Hare from The Lost Words

All Nature Sings

By Jill VanderWoude, Advancement Associate

What a gorgeous weekend we had. 65 degrees in the middle of the winter is as lovely as it is unusual. I am sure most of us spent considerable time outside on Saturday and Sunday, and for good reason!

Not only is it good for us adults to get outside, it’s our responsibility to get our children outside too. Warm weather is a convenient motivator, but what happens when seasonable winter weather returns? Are we getting our kids outside?

Studies show that kids who play outside are smarter, happier, more attentive, and less anxious than kids who spend more time indoors. Clearly, time spent outside is a good thing.  It is worrisome then, that the average American child is said to spend 4 to 7 minutes a day in unstructured play outdoors, and over 7 hours a day in front of a screen. (https://childmind.org/article/why-kids-need-to-spend-time-in-nature/ )

Yikes! That is alarming news. We remember playing outside, right? I cherish my childhood memories of building forts, hunting for things in the dirt and being a spy in the woods. I wanted that same childhood for my children, so when they were little, I made sure to send them outdoors. It’s true – it is work! When our kids are very little, we have to work at it and commit to spending time together outside. You have to get dirty and loud in order to model how to play. Once they get the hang of it you can sit back and watch it happen. It is a beautiful thing.

However, as they get older, play changes and so do their interests. I’ve noticed with my teens that they resist going outside. Don’t they remember when every day was an outdoor adventure? Making mud pies and jumping in puddles may no longer be entertaining, but I still insist they head outside in search of new adventures.

Why is it so important? Well, there are numerous apparent reasons: it’s good for your health, builds imagination, encourages risk taking and increases one’s socialization. Moreover though, spending time outside is the best way to investigate God’s creation.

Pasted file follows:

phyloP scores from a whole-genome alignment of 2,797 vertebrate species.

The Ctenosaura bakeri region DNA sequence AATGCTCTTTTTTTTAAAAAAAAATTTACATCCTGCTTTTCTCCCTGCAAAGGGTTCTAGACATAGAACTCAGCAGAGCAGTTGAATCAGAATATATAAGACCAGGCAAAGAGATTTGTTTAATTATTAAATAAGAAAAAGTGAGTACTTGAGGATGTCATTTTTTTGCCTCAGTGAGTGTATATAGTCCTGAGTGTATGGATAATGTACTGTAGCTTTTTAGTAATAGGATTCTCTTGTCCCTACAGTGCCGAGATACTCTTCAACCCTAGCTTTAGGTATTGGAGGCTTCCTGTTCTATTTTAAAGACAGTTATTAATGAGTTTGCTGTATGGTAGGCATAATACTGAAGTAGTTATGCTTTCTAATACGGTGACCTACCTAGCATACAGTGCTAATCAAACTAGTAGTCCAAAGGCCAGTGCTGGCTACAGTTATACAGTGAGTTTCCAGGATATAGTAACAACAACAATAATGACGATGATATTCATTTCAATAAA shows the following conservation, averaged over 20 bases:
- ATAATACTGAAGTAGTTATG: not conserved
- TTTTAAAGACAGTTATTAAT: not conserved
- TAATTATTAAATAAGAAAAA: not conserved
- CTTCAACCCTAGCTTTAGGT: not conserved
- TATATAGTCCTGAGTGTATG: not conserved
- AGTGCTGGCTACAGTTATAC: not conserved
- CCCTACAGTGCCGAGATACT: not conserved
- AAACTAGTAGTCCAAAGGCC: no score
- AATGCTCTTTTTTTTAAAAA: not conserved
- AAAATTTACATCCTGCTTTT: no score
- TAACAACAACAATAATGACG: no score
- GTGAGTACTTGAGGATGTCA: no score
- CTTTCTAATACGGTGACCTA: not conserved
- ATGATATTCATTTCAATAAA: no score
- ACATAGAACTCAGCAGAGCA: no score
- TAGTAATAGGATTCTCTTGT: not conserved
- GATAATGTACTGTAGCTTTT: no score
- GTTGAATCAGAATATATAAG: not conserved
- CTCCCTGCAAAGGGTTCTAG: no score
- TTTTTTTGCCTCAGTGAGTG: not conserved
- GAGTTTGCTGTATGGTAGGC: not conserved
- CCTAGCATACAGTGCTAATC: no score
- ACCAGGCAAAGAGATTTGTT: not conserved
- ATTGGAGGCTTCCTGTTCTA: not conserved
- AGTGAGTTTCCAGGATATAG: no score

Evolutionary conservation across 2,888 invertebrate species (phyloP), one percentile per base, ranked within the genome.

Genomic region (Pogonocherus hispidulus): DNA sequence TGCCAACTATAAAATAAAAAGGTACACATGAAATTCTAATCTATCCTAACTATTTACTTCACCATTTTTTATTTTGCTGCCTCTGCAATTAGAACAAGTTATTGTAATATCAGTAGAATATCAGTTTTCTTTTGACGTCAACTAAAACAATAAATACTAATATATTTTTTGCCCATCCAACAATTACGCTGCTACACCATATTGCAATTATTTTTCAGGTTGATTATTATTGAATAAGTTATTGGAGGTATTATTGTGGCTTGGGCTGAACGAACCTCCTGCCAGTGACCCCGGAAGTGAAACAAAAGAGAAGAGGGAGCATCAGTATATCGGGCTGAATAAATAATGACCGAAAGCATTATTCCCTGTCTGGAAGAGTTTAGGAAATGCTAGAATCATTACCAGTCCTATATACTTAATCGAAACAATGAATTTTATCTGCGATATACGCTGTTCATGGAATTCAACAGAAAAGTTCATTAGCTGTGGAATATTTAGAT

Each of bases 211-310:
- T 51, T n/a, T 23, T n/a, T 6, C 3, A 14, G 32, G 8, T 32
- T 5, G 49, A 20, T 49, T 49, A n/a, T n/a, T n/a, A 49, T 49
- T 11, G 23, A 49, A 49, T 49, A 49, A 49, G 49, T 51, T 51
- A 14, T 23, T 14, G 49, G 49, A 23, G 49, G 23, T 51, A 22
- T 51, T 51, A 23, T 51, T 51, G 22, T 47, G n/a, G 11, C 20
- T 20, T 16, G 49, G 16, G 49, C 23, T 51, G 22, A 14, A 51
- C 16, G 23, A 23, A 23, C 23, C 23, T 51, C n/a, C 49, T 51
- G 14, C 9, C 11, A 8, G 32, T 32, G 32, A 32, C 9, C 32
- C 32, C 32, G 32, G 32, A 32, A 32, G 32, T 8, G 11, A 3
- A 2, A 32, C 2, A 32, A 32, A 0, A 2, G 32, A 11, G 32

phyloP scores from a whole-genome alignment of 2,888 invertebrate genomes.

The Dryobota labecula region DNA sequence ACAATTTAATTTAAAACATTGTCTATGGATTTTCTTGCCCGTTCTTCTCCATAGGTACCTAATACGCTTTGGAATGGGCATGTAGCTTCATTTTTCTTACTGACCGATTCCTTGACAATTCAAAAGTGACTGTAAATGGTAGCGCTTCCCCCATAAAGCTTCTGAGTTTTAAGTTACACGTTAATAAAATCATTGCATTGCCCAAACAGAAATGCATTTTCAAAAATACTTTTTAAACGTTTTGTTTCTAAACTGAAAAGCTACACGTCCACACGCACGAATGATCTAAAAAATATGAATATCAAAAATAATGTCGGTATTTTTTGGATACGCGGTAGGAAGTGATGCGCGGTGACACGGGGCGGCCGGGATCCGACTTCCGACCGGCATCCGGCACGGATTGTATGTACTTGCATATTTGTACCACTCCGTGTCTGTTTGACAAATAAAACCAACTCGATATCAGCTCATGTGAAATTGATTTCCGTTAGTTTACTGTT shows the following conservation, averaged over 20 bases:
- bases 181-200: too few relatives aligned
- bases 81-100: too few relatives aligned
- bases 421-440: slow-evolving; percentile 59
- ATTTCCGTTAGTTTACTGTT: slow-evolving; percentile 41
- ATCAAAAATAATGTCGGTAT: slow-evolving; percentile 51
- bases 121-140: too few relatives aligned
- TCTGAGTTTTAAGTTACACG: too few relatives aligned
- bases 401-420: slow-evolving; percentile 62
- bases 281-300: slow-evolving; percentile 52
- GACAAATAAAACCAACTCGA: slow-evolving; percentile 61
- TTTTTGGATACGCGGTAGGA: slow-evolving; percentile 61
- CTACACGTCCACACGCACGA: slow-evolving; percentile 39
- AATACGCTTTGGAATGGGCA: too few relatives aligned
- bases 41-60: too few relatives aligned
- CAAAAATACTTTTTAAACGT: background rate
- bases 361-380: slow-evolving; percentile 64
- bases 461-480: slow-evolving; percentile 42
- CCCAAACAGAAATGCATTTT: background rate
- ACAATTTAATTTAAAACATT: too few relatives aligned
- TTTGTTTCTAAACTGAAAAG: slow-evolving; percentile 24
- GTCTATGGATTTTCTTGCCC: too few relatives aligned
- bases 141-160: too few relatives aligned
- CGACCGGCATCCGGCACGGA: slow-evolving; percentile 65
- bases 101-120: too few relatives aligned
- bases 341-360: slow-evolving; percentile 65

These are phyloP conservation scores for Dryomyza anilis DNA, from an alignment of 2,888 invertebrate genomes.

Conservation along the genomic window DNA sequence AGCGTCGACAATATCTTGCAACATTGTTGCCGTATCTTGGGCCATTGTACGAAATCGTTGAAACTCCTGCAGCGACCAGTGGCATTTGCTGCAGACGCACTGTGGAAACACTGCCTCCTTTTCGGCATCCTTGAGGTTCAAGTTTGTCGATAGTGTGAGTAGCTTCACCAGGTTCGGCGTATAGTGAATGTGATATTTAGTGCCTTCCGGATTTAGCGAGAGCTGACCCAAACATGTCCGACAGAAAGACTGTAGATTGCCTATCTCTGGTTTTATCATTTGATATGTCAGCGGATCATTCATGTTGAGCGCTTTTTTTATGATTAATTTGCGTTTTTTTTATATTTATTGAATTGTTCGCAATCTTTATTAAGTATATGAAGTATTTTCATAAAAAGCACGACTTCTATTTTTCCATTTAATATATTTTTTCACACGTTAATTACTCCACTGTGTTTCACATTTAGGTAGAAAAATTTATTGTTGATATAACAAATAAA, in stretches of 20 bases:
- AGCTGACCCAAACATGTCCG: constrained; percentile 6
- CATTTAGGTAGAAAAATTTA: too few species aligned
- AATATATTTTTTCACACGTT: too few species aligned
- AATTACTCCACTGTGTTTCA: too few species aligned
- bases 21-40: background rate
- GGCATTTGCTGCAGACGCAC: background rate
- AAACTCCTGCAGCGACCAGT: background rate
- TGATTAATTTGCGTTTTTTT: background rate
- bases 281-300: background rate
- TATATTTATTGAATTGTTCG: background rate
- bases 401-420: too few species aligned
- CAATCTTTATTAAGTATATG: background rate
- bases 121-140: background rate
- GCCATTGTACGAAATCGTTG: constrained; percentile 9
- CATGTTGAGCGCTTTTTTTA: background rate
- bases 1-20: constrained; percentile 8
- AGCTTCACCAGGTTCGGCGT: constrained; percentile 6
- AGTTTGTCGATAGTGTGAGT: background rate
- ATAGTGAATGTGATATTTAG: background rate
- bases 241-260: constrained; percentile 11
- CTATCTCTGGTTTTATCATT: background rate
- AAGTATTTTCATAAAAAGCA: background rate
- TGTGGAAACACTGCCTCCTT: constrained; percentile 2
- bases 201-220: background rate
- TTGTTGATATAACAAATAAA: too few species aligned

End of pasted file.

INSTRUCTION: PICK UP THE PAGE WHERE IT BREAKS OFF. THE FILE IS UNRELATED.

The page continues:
The Lost Words bird“But ask the beasts, and they will teach you; the birds of the heavens, and they will tell you; or the bushes of the earth, and they will teach you; and the fish of the sea will declare to you. Who among all these does not know that the hand of the Lord has done this? In his hand is the life of every living thing and the breath of all mankind.”  Job 12:7-10

In England, they have eliminated from certain dictionaries a number of words related to the natural world to order to make room for more “modern” words. A book entitled The Lost Words was written in response to this. It is a collection of poems about these very important words, now removed. Here is an excerpt from the introduction:

The Lost WordsOnce upon a time, words began to vanish from the language of children. They disappeared so quietly at first almost no one noticed – fading away like water on stone. The words were those that children used to name the natural world around them: acorn, adder, bluebell, bramble, conker – gone. Fern, heather, kingfisher, otter, raven, willow wren…all of them gone. The words were becoming lost: no longer vivid in children’s voices, no longer alive in their stories.”

It is upsetting to think that the next generation may not appreciate or know God’s world from firsthand experience. Perhaps they will only have read about it from a computer screen or seen a clip of nature from an app on their phone. Harvard Medical School recently published the following affirmation of outdoor play. “If a child grows up never walking in the woods, digging in soil, seeing animals in their habitat, climbing a mountain, playing in a stream, or staring at the endless horizon of an ocean, they may never really understand what there is to be lost. The future of our planet depends on our children; they need to learn to appreciate it.” https://www.health.harvard.edu/blog/6-reasons-children-need-to-play-outside-2018052213880

So the next time you look outside and wonder if it’s worth venturing out, consider this. Whether it’s covered in snow, dripping with rain, whistling with wind or filled with the sun’s rays; this is our Father’s world!

 

*All pictures used in this blog are from The Lost Words book by Robert Macfarlane & Jackie Morris